Imagine toiling away to complete your income taxes then sending them off only to find that someone has already filed in your name.
It's a reality and is happening more frequently.
"We are seeing an increase," said Lt. Holmes.
One of the current IRS scams to which locals have fallen prey is a phone scam. Someone calls the victim's phone, most often a landline and tells the victim there is a problem with their taxes and they need to send/wire a cashier's check. "There have been a few people who have fallen prey to that. We urge anyone who is contacted not to send it," said Lt. Holmes.
There are other current phone scams which have been reported. One has victims being told that there is a warrant for their arrest. In order to keep from being arrested, victims are told to send money. Other scammers use a similar ploy to alert victims that they missed jury duty and have to pay a fine.
"If anyone calls to ask you for money, call us to ask questions," said Lt. Holmes.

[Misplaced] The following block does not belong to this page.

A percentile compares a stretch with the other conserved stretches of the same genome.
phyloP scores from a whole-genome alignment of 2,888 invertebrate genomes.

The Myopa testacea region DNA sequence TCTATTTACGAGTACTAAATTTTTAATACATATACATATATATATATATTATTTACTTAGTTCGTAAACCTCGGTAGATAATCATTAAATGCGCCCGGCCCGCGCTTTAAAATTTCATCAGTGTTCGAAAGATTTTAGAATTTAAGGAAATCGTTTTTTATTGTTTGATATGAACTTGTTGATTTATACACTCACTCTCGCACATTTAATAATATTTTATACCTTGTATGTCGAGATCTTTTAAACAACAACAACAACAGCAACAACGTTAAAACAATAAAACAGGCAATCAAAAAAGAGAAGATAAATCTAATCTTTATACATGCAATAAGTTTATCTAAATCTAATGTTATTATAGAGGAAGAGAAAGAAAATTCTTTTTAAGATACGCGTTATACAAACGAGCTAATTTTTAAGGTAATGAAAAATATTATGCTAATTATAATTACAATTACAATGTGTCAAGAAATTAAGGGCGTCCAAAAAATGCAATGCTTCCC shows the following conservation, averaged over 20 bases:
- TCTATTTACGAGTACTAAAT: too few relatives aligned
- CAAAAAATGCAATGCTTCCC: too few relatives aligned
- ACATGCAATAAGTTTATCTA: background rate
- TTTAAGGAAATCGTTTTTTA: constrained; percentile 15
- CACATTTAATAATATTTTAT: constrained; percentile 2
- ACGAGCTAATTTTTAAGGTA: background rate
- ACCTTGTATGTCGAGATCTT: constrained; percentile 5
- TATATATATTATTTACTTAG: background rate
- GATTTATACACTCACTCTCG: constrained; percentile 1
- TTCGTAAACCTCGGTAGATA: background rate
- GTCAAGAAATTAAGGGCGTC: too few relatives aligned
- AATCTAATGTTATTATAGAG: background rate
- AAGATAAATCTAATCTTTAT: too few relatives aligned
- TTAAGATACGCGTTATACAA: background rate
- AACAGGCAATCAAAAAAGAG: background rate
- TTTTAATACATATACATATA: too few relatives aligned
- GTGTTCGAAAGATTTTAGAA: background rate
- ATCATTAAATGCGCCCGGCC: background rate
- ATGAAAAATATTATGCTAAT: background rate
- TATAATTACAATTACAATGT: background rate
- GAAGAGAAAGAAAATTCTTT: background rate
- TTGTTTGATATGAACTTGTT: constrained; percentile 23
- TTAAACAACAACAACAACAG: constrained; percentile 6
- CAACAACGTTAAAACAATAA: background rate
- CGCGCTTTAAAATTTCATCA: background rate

Local victims have also found that they have filed their taxes for a second time. That's because someone has already stolen the victim's identity, filed a return, and claimed the refund check. "That's a long, tedious process," said Lt. Holmes. "People need to safeguard their identity."
The Federal Trade Commission recommends the following to protect your identity:
• Keep your important papers secure.
• Shred important documents before placing them in the trash.
• Limit the amount of personal information that you carry with you.
Lt. Holmes recommends that people do frequent credit checks to make sure that your identity has not been stolen. He said that people's personal security can be breached via the internet.
Scammers then use that information to fill out loan applications or apply for credit cards.
He said another local scam has people posing as power company employees. In a specific case, a female posing as a Delmarva Power employee, kept homeowners busy at the front door while others stole property from the rear of the home.
"Scams of all types are on the increase. Identity theft is more prevalent. A lot of these crimes take time before they are discovered. Do frequent credit checks," said Lt. Holmes.
He said that all ages - young people to senior citizens- are being targeted.
Seniors may be more likely to fall victim to phone scams because they are more likely to have a landline phone.
"A lot of these crimes are not reported because people hang up (on scammers). A lot of the callers are foreigners and it's hard to track them down," added Lt. Holmes.
If you have questions about any of these type of scams, contact the Cecil Sheriff's Office at 410-996-5500 or your local municipal police department.